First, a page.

The Leonard Center stands on the site of the former fieldhouse, circa 1954. As part of Macalester’s commitment to sustainability, Macalester set two goals for the demolition of the old building: minimize materials sent to a landfill and preserve and repurpose as much of the building as possible. As a result, an astounding 93.7% by weight of the old building was reused or recycled. Local salvage companies took bleachers, lockers, benches, casework, plumbing fixtures, saunas, hand dryers and handrails. A church now uses the bleachers, and local residents repurposed bricks. However, the most dramatic and creative reuse was the deconstruction and then reconstruction of the fieldhouse super-structure as a horse barn.
Veit construction company owner, Vaughn Veit was looking to build a horse barn for the Maple Hills Stable Company. When he saw the fieldhouse, he envisioned the fieldhouse superstructure as that horse barn. Macalester wanted to reuse as much of the building as possible, so a meticulous deconstruction process followed. The deconstruction included labeling fieldhouse pieces and a menagerie of cranes and forklifts to take apart the building and haul it to Monticello, MN for reassembly.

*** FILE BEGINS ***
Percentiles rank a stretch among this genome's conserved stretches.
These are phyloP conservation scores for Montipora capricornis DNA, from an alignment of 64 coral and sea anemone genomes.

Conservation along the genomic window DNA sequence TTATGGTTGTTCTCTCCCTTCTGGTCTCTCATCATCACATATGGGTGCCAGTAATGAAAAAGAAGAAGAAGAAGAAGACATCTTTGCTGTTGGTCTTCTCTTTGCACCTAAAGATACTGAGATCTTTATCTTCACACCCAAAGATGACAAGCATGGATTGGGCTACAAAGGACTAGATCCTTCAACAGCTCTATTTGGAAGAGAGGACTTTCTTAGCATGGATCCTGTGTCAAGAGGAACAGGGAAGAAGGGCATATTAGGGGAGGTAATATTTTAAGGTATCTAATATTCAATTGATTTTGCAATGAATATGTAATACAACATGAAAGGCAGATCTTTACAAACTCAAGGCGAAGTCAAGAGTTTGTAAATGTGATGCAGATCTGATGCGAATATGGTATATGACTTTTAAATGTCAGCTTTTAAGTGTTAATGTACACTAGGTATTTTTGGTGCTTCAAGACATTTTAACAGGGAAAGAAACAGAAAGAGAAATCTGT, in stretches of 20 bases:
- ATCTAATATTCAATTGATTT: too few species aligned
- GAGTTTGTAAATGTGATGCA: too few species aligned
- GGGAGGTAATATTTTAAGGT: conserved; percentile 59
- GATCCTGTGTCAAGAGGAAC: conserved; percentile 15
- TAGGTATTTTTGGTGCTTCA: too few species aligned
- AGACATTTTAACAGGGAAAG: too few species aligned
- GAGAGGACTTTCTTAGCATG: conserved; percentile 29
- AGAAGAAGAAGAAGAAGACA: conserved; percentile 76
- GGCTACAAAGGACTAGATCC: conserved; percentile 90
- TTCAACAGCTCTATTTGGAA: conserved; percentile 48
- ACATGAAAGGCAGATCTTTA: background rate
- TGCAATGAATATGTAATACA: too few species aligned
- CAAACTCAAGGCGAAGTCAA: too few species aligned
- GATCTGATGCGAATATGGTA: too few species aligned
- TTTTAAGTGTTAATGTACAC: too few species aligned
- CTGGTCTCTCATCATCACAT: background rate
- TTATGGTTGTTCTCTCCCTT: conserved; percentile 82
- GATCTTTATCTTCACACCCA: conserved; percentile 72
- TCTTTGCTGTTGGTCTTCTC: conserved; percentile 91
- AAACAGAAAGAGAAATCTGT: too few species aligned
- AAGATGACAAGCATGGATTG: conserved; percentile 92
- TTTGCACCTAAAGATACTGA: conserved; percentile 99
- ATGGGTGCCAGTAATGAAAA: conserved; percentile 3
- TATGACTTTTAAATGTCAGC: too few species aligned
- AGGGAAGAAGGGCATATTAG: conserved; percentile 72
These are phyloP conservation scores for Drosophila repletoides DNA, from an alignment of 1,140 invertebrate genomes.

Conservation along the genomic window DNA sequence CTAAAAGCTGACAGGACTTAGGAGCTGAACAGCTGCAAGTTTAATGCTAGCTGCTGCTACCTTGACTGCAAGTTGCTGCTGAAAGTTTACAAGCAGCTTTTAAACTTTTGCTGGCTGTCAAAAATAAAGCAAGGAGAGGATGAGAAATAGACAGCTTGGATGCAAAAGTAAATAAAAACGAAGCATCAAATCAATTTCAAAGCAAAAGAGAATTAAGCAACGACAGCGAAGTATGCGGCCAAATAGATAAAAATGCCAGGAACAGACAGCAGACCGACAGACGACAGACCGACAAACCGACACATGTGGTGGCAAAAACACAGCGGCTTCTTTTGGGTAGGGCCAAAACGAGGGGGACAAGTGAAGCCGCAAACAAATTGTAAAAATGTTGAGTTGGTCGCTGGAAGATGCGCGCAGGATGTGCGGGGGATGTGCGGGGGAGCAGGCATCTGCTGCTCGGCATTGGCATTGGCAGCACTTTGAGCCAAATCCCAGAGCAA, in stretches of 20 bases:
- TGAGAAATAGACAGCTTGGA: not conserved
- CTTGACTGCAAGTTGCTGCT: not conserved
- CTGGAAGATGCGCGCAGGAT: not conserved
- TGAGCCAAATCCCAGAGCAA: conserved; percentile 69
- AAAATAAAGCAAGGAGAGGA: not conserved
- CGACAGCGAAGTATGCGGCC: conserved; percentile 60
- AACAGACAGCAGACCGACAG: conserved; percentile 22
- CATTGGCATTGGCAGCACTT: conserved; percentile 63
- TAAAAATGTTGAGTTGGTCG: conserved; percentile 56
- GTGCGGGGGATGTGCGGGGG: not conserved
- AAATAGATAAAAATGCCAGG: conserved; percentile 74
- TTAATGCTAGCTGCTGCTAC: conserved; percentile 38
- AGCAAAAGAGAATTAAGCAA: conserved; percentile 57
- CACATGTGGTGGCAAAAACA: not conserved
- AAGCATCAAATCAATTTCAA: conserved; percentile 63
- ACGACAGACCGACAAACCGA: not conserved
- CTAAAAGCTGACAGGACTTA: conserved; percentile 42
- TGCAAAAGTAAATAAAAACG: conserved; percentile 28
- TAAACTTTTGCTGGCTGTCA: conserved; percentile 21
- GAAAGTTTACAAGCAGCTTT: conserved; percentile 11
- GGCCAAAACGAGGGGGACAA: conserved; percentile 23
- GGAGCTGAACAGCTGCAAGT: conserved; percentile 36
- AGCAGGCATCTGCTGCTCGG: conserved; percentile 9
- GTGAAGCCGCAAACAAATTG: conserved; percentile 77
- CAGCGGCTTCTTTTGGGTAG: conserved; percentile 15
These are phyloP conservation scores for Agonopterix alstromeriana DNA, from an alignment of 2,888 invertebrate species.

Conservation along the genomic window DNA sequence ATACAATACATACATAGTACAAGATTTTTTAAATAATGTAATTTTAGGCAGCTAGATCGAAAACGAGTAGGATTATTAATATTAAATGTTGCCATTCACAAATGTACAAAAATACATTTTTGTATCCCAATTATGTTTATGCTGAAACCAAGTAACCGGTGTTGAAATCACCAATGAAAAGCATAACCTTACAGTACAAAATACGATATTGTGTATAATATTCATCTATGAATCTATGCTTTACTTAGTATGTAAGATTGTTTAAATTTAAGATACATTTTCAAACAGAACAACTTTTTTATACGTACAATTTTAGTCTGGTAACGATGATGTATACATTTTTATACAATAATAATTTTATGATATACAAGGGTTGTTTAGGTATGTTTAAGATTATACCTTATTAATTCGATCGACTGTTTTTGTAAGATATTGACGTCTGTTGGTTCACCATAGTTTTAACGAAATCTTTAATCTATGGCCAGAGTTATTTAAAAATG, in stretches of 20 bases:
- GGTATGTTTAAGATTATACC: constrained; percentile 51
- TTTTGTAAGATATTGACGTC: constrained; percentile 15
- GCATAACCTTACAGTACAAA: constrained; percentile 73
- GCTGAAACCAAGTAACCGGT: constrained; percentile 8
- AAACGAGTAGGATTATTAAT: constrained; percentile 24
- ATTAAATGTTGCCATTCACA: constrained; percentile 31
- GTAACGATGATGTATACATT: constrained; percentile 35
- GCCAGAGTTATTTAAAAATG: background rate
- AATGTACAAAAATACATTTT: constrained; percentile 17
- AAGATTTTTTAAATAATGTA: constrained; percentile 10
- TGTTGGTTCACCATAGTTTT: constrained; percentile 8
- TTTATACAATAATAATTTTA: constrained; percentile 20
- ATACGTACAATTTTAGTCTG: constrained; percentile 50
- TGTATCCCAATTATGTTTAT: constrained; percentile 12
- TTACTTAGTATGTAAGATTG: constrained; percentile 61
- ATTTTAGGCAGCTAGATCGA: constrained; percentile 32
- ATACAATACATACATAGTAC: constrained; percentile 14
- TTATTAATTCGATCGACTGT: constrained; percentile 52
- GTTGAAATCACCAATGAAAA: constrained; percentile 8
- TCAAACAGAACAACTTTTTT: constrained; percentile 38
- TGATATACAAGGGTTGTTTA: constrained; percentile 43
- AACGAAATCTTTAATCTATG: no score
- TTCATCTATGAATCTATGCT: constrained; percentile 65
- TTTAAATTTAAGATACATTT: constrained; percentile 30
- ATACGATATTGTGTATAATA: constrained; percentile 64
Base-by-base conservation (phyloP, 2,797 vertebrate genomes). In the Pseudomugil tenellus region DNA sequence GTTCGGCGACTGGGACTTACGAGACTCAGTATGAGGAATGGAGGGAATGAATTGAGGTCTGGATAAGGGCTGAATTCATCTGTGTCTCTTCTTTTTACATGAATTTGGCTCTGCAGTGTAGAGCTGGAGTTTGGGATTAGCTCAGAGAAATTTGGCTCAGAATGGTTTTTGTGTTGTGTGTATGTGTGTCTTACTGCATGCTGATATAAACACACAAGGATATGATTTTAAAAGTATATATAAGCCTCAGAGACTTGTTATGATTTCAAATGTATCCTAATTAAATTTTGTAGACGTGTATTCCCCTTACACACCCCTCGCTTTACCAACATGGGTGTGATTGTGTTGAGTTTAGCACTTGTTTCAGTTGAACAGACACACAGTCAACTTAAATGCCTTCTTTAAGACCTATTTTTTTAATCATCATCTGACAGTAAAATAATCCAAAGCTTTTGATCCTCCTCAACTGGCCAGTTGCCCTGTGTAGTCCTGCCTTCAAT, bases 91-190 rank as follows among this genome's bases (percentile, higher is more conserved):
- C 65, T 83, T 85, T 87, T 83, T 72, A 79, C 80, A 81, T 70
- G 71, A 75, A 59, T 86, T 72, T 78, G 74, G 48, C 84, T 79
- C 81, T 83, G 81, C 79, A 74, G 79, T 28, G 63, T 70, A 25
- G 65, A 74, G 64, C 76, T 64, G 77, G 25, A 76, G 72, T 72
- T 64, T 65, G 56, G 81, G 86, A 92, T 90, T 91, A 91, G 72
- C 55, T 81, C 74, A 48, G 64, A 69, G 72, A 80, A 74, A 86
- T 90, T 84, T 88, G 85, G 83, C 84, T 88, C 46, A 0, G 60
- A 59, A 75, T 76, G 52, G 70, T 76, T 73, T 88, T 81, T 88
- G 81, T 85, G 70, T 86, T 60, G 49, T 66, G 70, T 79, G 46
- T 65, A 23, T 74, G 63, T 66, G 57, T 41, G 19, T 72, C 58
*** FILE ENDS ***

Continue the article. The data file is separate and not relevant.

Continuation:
The new horse barn reused 100 tons of lumber and 10 arch beams from the fieldhouse. Another dramatic feature is Veit removed and rebuilt the old north entry to the gymnasium, which had been a feature inside the natatorium since 1983.
Also, the barn is lit with lights from the old fieldhouse and horses will keep cool with fans. The wiring for both lights and fans is fieldhouse salvaged copper wire and conduit. In addition, a spiral staircase to the second floor office and apartment was originally a spiral staircase leading to the track at Macalester. The horsebarn also used salvaged materials from 15 other sites.
On, July 2, 2009, Facilities Services Director Mark Dickinson and Sustainability Manager Suzanne Savanick Hansen toured the horse barn along with representatives from Veit and McGough Construction.
Other press about this project: Geisler, Chuck, “Materials Reuse Helps Minnesota College Preserve the Past,” Demolition, January/February, 2009, p. 6-13.